To learn about solid compression, you need to understand first how compression of common ZIP format works.
Compression of common archive formats (ZIP, LZH, ARJ...)
The following image shows the structure of ZIP format; ZIP and other formats not supporting solid compression, process all the files to be archived as individual files.
For example, when you archive file1.txt, file2.txt, and file3.txt in file.zip, each of the original files is compressed individually in file.zip as below.
Solid compression, on the other hand, is a method of processing multiple files as a single unit. Processing files as one unit has an advantage of a higher compression ratio if there is any similarity between the files.
7Z and RAR formats support solid and non-solid compression both. TGZ(tar.gz), TBZ(tar.bz2), and TXZ(tar.xz) are some types of TAR formats used together with other compression methods, and they are also considered as solid compression formats.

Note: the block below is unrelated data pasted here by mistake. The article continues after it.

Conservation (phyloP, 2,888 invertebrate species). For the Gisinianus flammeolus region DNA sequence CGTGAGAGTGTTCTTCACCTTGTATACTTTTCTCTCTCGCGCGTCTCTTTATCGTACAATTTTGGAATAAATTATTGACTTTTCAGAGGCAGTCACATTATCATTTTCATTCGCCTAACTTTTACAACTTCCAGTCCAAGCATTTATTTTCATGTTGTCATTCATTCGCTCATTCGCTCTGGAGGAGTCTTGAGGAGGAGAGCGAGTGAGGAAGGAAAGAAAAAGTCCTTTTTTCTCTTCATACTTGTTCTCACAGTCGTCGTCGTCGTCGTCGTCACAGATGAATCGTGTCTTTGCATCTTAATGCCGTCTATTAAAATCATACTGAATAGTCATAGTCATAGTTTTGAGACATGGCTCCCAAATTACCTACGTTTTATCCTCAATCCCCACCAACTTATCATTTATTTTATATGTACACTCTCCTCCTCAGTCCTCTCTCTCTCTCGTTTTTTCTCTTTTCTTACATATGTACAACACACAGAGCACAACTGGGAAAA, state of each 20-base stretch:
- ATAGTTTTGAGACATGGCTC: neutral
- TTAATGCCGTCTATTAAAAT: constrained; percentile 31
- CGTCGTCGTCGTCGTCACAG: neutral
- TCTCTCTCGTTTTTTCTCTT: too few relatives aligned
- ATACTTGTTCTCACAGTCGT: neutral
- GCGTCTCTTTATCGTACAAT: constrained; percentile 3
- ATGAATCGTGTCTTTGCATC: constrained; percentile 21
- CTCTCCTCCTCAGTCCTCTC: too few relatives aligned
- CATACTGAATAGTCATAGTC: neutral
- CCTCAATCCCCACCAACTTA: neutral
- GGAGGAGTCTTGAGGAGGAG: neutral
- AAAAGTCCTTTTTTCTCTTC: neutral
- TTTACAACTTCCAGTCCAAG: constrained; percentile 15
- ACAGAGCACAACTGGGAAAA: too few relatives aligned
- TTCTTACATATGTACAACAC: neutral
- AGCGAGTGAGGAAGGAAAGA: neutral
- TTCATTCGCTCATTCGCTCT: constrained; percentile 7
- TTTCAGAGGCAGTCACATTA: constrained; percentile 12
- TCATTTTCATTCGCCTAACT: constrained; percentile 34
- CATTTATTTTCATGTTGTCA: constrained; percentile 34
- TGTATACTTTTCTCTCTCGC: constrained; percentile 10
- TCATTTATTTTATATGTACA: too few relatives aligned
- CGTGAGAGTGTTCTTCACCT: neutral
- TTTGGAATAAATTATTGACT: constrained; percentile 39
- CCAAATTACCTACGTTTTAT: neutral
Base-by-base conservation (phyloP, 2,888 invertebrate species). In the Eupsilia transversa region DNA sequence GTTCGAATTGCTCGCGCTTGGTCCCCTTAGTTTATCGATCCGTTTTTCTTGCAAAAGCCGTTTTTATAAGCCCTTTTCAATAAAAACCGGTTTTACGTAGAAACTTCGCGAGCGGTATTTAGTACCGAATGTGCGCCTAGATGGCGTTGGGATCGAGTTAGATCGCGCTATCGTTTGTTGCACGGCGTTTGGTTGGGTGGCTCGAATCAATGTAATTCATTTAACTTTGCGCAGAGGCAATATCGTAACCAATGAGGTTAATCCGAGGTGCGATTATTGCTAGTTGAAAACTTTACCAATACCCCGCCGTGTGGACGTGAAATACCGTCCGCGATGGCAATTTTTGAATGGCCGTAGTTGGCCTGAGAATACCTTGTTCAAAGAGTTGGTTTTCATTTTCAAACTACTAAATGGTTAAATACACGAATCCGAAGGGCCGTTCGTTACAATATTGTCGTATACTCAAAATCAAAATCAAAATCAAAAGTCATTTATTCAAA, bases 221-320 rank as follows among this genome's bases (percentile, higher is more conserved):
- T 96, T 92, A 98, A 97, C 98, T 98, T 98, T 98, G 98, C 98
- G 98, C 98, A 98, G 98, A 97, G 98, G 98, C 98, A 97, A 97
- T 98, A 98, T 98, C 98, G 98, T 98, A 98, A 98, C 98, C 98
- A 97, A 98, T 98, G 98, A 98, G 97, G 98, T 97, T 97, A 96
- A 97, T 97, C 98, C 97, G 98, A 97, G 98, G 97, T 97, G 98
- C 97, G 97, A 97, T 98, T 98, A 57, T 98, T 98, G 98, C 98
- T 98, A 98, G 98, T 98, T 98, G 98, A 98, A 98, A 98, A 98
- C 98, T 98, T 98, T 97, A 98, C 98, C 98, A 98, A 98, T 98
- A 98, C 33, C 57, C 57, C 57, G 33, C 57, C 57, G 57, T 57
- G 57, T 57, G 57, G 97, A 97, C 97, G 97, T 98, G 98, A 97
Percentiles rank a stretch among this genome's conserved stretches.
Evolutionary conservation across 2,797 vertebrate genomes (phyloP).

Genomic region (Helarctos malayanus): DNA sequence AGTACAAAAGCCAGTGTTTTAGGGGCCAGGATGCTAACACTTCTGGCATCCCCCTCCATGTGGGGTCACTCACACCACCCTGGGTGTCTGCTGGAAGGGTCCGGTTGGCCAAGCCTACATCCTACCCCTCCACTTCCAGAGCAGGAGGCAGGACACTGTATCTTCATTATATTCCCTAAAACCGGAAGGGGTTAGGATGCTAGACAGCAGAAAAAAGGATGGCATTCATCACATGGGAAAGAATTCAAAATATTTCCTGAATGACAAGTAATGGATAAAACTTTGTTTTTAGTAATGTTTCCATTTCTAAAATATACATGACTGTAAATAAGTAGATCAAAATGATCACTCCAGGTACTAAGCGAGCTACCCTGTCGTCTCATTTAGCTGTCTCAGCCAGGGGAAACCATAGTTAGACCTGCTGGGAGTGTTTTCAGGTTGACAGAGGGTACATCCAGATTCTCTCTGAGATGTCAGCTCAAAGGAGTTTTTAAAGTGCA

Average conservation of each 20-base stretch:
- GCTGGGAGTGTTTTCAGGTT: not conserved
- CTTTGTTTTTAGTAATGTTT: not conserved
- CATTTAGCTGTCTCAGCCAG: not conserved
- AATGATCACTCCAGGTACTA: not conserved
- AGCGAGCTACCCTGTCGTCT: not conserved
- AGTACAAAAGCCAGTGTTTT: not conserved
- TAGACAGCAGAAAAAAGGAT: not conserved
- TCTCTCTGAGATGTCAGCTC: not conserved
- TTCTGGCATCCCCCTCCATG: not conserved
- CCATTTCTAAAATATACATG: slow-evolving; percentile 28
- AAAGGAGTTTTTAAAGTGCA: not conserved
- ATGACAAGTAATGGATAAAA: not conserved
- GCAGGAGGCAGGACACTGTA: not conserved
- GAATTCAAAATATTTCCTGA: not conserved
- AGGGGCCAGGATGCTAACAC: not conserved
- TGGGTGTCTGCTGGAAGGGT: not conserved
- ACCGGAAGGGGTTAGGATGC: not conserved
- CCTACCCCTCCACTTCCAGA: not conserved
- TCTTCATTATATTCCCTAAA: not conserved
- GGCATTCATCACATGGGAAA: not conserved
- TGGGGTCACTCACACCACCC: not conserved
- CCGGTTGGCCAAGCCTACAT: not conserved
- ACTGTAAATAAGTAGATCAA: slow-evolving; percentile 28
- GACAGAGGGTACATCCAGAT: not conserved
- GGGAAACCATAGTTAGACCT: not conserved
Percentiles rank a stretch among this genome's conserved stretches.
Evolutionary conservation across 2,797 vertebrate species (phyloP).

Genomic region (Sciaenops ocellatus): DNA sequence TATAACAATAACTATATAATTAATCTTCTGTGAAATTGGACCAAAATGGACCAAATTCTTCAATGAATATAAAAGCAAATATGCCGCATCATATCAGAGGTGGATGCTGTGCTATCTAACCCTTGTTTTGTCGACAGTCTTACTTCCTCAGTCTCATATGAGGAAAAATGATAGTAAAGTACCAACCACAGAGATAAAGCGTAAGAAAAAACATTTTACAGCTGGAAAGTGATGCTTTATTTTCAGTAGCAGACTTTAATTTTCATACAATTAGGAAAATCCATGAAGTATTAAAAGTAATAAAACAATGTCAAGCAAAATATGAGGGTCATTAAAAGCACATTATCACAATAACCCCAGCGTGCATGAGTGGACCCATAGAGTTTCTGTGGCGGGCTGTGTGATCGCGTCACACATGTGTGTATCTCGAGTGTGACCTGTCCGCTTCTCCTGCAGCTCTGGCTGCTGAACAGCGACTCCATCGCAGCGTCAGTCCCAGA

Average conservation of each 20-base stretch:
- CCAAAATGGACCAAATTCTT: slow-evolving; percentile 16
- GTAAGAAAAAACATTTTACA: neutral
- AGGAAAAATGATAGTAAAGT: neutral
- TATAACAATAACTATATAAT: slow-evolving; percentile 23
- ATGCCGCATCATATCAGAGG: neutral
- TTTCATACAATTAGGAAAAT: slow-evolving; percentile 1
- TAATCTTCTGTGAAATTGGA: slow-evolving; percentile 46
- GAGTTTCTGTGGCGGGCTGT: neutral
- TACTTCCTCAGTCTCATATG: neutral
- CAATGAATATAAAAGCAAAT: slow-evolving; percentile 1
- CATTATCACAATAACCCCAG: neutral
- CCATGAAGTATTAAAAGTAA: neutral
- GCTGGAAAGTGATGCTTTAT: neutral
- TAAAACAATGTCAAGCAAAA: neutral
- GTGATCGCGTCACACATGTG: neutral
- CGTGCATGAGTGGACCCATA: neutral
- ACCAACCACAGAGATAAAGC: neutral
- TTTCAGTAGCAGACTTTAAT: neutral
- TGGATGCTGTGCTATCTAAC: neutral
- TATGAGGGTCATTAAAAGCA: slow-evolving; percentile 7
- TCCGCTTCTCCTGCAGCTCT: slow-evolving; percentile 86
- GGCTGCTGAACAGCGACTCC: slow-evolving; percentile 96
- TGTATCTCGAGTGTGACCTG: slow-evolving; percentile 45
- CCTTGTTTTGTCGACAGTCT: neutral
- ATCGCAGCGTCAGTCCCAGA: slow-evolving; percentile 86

Disadvantage of solid compression
Though solid compression has the advantage of the high compression ratio, it has its disadvantage as well. When multiple files are compressed in a single solid block, the solid block is one unit and the file located in the middle of the block cannot be decompressed immediately.
As shown in the example below, file2.txt is a very small file. To decompress file2.txt, however, file1.txt located in the front of the block needs to be decompressed first and only then can file2.txt be decompressed.
Compression with multiple solid blocks
To improve the low accessibility to the compressed files in the middle of the single solid block, 7Z and RAR formats support compression of multiple solid blocks.
If a user specifies the size of the solid blocks, the files are processed as multiple solid blocks in the specified size. By this method, a high compression ratio and accessibility to the compressed files can be achieved at the same time.
Bandizip supports specifying the solid block size of 7Z format as below.